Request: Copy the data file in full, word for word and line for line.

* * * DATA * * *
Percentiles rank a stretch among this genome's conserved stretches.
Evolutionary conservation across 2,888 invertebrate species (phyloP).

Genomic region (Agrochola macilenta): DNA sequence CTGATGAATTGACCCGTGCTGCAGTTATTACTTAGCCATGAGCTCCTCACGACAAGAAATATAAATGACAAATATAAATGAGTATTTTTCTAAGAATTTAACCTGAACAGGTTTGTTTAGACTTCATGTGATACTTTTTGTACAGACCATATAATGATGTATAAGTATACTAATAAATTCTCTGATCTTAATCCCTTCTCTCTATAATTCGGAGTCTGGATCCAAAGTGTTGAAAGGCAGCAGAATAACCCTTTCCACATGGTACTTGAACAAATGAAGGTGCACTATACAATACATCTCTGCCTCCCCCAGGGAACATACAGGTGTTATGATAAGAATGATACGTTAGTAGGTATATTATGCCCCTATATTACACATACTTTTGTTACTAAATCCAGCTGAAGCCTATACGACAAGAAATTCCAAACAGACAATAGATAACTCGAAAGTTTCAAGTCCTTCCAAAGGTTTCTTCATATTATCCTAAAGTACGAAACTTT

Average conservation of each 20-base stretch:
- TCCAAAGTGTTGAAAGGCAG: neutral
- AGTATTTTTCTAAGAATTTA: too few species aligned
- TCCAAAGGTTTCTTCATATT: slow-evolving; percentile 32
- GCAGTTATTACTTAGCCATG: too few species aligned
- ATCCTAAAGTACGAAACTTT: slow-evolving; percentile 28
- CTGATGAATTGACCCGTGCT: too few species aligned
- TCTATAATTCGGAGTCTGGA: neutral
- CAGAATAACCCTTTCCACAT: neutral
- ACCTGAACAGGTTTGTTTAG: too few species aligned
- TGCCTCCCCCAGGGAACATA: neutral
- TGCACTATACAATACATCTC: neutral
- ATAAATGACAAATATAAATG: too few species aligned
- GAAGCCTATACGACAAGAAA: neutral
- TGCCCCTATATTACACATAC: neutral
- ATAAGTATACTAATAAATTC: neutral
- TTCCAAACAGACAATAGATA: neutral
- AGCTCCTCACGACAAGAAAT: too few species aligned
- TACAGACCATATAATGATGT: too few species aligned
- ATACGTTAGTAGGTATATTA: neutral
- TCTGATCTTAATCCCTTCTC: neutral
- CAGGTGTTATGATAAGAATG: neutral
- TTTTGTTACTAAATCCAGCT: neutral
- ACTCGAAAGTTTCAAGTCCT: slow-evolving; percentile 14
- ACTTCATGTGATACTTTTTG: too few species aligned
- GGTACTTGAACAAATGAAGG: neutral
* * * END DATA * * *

Percentiles rank a stretch among this genome's conserved stretches.
Evolutionary conservation across 2,888 invertebrate species (phyloP).

Genomic region (Agrochola macilenta): DNA sequence CTGATGAATTGACCCGTGCTGCAGTTATTACTTAGCCATGAGCTCCTCACGACAAGAAATATAAATGACAAATATAAATGAGTATTTTTCTAAGAATTTAACCTGAACAGGTTTGTTTAGACTTCATGTGATACTTTTTGTACAGACCATATAATGATGTATAAGTATACTAATAAATTCTCTGATCTTAATCCCTTCTCTCTATAATTCGGAGTCTGGATCCAAAGTGTTGAAAGGCAGCAGAATAACCCTTTCCACATGGTACTTGAACAAATGAAGGTGCACTATACAATACATCTCTGCCTCCCCCAGGGAACATACAGGTGTTATGATAAGAATGATACGTTAGTAGGTATATTATGCCCCTATATTACACATACTTTTGTTACTAAATCCAGCTGAAGCCTATACGACAAGAAATTCCAAACAGACAATAGATAACTCGAAAGTTTCAAGTCCTTCCAAAGGTTTCTTCATATTATCCTAAAGTACGAAACTTT

Average conservation of each 20-base stretch:
- TCCAAAGTGTTGAAAGGCAG: neutral
- AGTATTTTTCTAAGAATTTA: too few species aligned
- TCCAAAGGTTTCTTCATATT: slow-evolving; percentile 32
- GCAGTTATTACTTAGCCATG: too few species aligned
- ATCCTAAAGTACGAAACTTT: slow-evolving; percentile 28
- CTGATGAATTGACCCGTGCT: too few species aligned
- TCTATAATTCGGAGTCTGGA: neutral
- CAGAATAACCCTTTCCACAT: neutral
- ACCTGAACAGGTTTGTTTAG: too few species aligned
- TGCCTCCCCCAGGGAACATA: neutral
- TGCACTATACAATACATCTC: neutral
- ATAAATGACAAATATAAATG: too few species aligned
- GAAGCCTATACGACAAGAAA: neutral
- TGCCCCTATATTACACATAC: neutral
- ATAAGTATACTAATAAATTC: neutral
- TTCCAAACAGACAATAGATA: neutral
- AGCTCCTCACGACAAGAAAT: too few species aligned
- TACAGACCATATAATGATGT: too few species aligned
- ATACGTTAGTAGGTATATTA: neutral
- TCTGATCTTAATCCCTTCTC: neutral
- CAGGTGTTATGATAAGAATG: neutral
- TTTTGTTACTAAATCCAGCT: neutral
- ACTCGAAAGTTTCAAGTCCT: slow-evolving; percentile 14
- ACTTCATGTGATACTTTTTG: too few species aligned
- GGTACTTGAACAAATGAAGG: neutral